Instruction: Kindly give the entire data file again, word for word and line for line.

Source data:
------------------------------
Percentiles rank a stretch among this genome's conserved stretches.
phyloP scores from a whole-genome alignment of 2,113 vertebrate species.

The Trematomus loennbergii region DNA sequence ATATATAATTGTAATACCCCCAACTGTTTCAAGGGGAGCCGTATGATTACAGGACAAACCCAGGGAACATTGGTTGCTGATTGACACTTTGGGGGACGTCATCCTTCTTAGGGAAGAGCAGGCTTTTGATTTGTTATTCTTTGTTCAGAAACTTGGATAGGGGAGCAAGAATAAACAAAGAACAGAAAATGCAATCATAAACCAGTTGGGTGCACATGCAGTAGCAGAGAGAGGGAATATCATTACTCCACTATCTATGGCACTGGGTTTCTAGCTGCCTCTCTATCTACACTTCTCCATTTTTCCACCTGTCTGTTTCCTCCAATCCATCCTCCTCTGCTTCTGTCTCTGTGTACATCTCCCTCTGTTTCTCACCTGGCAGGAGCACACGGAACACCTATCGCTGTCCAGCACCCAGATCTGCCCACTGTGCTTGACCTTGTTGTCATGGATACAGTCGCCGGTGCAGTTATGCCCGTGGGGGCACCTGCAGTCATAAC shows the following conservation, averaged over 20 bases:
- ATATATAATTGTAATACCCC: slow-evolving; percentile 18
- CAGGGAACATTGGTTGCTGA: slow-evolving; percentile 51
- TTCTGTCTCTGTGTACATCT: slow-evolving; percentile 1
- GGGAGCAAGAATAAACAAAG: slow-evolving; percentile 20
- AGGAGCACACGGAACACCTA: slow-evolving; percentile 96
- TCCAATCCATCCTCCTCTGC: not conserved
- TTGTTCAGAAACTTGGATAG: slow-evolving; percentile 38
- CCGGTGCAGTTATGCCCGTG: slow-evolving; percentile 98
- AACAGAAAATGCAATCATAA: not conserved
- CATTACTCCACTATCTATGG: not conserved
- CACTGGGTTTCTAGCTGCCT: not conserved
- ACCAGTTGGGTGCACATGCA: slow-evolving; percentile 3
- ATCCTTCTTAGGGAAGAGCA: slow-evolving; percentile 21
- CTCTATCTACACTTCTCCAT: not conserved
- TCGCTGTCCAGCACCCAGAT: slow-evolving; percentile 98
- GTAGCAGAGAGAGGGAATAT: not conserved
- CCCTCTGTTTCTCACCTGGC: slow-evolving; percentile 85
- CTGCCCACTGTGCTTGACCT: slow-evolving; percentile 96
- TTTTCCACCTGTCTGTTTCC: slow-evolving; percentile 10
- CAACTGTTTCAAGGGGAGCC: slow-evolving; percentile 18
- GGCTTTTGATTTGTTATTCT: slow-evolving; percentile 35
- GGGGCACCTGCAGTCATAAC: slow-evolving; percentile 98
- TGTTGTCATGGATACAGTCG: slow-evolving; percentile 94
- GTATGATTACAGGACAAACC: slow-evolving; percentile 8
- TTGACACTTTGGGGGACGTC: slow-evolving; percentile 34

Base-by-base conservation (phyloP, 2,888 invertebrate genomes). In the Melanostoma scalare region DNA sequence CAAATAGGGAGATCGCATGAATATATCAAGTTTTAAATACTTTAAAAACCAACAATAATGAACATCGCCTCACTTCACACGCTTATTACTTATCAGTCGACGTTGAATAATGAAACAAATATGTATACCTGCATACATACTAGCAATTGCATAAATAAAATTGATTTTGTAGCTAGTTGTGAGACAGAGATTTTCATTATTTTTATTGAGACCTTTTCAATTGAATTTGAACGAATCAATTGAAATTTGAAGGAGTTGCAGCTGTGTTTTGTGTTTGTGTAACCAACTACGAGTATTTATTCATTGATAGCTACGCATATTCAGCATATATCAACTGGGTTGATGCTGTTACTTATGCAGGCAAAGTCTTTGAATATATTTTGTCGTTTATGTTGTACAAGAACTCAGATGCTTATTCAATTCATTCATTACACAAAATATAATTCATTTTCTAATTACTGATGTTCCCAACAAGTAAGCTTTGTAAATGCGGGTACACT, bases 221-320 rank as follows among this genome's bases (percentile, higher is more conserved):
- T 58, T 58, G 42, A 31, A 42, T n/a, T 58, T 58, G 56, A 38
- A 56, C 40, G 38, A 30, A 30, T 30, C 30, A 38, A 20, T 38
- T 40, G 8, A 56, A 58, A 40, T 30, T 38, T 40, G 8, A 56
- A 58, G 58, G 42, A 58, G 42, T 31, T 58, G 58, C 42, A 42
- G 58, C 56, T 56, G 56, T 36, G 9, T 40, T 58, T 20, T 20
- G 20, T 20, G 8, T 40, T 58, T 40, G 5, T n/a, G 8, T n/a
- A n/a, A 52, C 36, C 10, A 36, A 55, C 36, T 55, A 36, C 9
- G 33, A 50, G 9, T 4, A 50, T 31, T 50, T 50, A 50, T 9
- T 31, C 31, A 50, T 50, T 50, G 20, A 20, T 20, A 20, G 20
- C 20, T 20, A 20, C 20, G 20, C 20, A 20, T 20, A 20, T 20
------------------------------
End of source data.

Percentiles rank a stretch among this genome's conserved stretches.
phyloP scores from a whole-genome alignment of 2,113 vertebrate species.

The Trematomus loennbergii region DNA sequence ATATATAATTGTAATACCCCCAACTGTTTCAAGGGGAGCCGTATGATTACAGGACAAACCCAGGGAACATTGGTTGCTGATTGACACTTTGGGGGACGTCATCCTTCTTAGGGAAGAGCAGGCTTTTGATTTGTTATTCTTTGTTCAGAAACTTGGATAGGGGAGCAAGAATAAACAAAGAACAGAAAATGCAATCATAAACCAGTTGGGTGCACATGCAGTAGCAGAGAGAGGGAATATCATTACTCCACTATCTATGGCACTGGGTTTCTAGCTGCCTCTCTATCTACACTTCTCCATTTTTCCACCTGTCTGTTTCCTCCAATCCATCCTCCTCTGCTTCTGTCTCTGTGTACATCTCCCTCTGTTTCTCACCTGGCAGGAGCACACGGAACACCTATCGCTGTCCAGCACCCAGATCTGCCCACTGTGCTTGACCTTGTTGTCATGGATACAGTCGCCGGTGCAGTTATGCCCGTGGGGGCACCTGCAGTCATAAC shows the following conservation, averaged over 20 bases:
- ATATATAATTGTAATACCCC: slow-evolving; percentile 18
- CAGGGAACATTGGTTGCTGA: slow-evolving; percentile 51
- TTCTGTCTCTGTGTACATCT: slow-evolving; percentile 1
- GGGAGCAAGAATAAACAAAG: slow-evolving; percentile 20
- AGGAGCACACGGAACACCTA: slow-evolving; percentile 96
- TCCAATCCATCCTCCTCTGC: not conserved
- TTGTTCAGAAACTTGGATAG: slow-evolving; percentile 38
- CCGGTGCAGTTATGCCCGTG: slow-evolving; percentile 98
- AACAGAAAATGCAATCATAA: not conserved
- CATTACTCCACTATCTATGG: not conserved
- CACTGGGTTTCTAGCTGCCT: not conserved
- ACCAGTTGGGTGCACATGCA: slow-evolving; percentile 3
- ATCCTTCTTAGGGAAGAGCA: slow-evolving; percentile 21
- CTCTATCTACACTTCTCCAT: not conserved
- TCGCTGTCCAGCACCCAGAT: slow-evolving; percentile 98
- GTAGCAGAGAGAGGGAATAT: not conserved
- CCCTCTGTTTCTCACCTGGC: slow-evolving; percentile 85
- CTGCCCACTGTGCTTGACCT: slow-evolving; percentile 96
- TTTTCCACCTGTCTGTTTCC: slow-evolving; percentile 10
- CAACTGTTTCAAGGGGAGCC: slow-evolving; percentile 18
- GGCTTTTGATTTGTTATTCT: slow-evolving; percentile 35
- GGGGCACCTGCAGTCATAAC: slow-evolving; percentile 98
- TGTTGTCATGGATACAGTCG: slow-evolving; percentile 94
- GTATGATTACAGGACAAACC: slow-evolving; percentile 8
- TTGACACTTTGGGGGACGTC: slow-evolving; percentile 34

Base-by-base conservation (phyloP, 2,888 invertebrate genomes). In the Melanostoma scalare region DNA sequence CAAATAGGGAGATCGCATGAATATATCAAGTTTTAAATACTTTAAAAACCAACAATAATGAACATCGCCTCACTTCACACGCTTATTACTTATCAGTCGACGTTGAATAATGAAACAAATATGTATACCTGCATACATACTAGCAATTGCATAAATAAAATTGATTTTGTAGCTAGTTGTGAGACAGAGATTTTCATTATTTTTATTGAGACCTTTTCAATTGAATTTGAACGAATCAATTGAAATTTGAAGGAGTTGCAGCTGTGTTTTGTGTTTGTGTAACCAACTACGAGTATTTATTCATTGATAGCTACGCATATTCAGCATATATCAACTGGGTTGATGCTGTTACTTATGCAGGCAAAGTCTTTGAATATATTTTGTCGTTTATGTTGTACAAGAACTCAGATGCTTATTCAATTCATTCATTACACAAAATATAATTCATTTTCTAATTACTGATGTTCCCAACAAGTAAGCTTTGTAAATGCGGGTACACT, bases 221-320 rank as follows among this genome's bases (percentile, higher is more conserved):
- T 58, T 58, G 42, A 31, A 42, T n/a, T 58, T 58, G 56, A 38
- A 56, C 40, G 38, A 30, A 30, T 30, C 30, A 38, A 20, T 38
- T 40, G 8, A 56, A 58, A 40, T 30, T 38, T 40, G 8, A 56
- A 58, G 58, G 42, A 58, G 42, T 31, T 58, G 58, C 42, A 42
- G 58, C 56, T 56, G 56, T 36, G 9, T 40, T 58, T 20, T 20
- G 20, T 20, G 8, T 40, T 58, T 40, G 5, T n/a, G 8, T n/a
- A n/a, A 52, C 36, C 10, A 36, A 55, C 36, T 55, A 36, C 9
- G 33, A 50, G 9, T 4, A 50, T 31, T 50, T 50, A 50, T 9
- T 31, C 31, A 50, T 50, T 50, G 20, A 20, T 20, A 20, G 20
- C 20, T 20, A 20, C 20, G 20, C 20, A 20, T 20, A 20, T 20